Wednesday, 22 July 2009

Making a good pastry case

I made an onion tart last night for supper, based on a recipe from Annie Bells' "The Country Cook". As per usual, I adapted it to suit my needs, but the resulting pastry case was worth mentioning I think. My pastry is usually quite good, but I need to get the Rayburn up really hot to make a good job, and my shortcrust pastry never seems short enough! So, this is my version of a good shortcrust pastry case:

8oz good plain flour, sifted
6oz butter at room temperature (or butter/lard mix)
1 egg, separated
Cold water to mix
pinch of salt

Sift flour into a big bowl, add the cut up butter and rub in; it will get a bit sticky-ish due to the high proportion of butter.Add the salt, mix, then the egg yolk and enough cold water to bind. Give it a brief light knead to bring it all together. If you have time, rest it in the fridge for a while before lining your tin, but mine was successful used straight away. The resting makes it less likely to shrink when cooking. Bake it blind for 20 minutes in a hot oven - I used tin foil and pinto beans for this. Remove from oven, remove foil and beans, then paint the bottom of the case with lightly beaten egg white; back into the oven for another 15 minutes or so until crisp and lightly coloured.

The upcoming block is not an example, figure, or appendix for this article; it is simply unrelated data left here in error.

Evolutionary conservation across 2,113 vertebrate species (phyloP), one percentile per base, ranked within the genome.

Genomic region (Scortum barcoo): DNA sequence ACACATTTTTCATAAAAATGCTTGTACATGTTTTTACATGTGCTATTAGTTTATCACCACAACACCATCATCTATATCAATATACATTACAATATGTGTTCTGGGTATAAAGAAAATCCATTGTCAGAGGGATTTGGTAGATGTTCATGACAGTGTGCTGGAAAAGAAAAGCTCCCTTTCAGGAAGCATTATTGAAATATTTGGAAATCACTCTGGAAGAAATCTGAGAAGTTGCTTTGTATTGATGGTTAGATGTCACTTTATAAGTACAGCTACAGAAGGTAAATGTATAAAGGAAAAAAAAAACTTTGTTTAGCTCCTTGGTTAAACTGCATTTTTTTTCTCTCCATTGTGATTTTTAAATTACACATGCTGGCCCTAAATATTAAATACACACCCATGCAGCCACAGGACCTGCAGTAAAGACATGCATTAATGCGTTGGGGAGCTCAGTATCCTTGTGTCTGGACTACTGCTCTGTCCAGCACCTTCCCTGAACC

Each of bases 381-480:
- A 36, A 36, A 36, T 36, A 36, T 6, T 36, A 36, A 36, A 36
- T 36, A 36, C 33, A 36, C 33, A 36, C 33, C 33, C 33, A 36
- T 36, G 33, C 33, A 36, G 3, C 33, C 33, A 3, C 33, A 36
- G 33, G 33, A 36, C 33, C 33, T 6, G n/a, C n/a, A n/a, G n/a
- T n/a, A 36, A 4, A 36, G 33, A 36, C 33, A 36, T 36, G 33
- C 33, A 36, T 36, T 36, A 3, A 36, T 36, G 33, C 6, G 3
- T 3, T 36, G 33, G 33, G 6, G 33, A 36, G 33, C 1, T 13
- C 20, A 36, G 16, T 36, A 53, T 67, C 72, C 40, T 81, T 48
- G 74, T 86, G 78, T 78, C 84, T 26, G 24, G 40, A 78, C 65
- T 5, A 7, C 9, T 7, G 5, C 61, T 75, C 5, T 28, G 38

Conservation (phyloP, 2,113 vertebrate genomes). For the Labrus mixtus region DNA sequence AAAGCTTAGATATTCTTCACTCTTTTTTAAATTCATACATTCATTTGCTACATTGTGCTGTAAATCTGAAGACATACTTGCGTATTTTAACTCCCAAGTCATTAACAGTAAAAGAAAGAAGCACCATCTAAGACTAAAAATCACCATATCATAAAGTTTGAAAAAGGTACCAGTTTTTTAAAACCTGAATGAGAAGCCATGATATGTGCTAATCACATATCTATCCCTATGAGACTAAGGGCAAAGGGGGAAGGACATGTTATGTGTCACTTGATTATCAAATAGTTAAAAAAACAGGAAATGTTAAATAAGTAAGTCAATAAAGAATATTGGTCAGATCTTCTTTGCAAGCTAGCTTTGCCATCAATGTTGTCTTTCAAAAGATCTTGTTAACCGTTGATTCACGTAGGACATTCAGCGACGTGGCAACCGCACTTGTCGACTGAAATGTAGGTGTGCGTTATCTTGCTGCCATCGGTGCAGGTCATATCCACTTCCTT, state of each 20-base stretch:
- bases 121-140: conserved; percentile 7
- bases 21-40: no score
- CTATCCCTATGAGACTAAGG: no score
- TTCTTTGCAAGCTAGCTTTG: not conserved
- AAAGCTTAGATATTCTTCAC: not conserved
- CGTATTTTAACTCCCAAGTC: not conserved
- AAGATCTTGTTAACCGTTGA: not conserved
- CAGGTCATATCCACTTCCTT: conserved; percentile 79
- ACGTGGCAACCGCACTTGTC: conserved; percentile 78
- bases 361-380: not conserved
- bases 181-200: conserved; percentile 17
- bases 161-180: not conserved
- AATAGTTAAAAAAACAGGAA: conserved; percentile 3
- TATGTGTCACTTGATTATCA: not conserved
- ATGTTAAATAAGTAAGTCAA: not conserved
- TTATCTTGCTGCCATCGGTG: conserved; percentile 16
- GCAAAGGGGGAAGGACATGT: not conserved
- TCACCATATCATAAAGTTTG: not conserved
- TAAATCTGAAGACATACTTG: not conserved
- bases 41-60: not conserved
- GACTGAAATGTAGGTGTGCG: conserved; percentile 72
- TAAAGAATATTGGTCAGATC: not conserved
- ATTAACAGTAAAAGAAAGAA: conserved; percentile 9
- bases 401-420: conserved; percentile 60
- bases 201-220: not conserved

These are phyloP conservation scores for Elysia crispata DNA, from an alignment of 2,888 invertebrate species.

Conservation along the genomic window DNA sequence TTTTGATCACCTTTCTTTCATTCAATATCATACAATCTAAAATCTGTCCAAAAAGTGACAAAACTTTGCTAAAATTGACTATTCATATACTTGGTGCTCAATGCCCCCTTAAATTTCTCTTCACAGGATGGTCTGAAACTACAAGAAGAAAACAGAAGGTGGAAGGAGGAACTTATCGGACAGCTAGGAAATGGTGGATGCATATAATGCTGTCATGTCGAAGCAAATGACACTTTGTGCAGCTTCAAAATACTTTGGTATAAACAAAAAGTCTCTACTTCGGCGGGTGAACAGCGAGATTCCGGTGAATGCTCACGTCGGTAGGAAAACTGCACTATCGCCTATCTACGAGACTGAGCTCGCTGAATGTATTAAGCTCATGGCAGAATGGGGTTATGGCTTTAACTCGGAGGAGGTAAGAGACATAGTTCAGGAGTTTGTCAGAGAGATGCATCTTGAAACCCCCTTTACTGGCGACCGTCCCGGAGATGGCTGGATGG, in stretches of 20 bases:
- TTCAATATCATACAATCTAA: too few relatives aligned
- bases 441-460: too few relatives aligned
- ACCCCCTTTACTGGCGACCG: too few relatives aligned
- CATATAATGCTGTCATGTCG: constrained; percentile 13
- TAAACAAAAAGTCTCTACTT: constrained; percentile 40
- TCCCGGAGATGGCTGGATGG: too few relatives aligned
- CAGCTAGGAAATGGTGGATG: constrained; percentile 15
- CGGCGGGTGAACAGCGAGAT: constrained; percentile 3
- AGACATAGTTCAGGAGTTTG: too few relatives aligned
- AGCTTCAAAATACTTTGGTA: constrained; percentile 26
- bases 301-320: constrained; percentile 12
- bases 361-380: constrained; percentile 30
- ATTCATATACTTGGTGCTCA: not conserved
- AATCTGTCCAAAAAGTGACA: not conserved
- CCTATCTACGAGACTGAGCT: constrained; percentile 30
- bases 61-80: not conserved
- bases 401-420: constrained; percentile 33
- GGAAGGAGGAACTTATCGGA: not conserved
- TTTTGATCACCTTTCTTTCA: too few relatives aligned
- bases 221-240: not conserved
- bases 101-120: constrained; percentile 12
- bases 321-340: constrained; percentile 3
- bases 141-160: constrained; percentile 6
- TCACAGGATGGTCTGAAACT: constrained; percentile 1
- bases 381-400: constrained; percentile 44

The egg white dries as it bakes, sealing the bottom of the case, so preventing filling soaking in and giving a soggy bottom. I've used this method before, but doing it this way uses the yolk as well, making the pastry richer and saving having an odd egg yolk hanging about.
Can be used for sweet or savoury tarts, etc. I'll be using this method from now on I think, the pastry was very short and crisp, much better than the standard half fat to flour I've been using for years.

1 comment:

Jayne said...

Nothing beats pastry made with an egg - I can remember my nan telling me that was the secret to her lovely pastry. The tart looks Delicious.

Love Jayne xxxx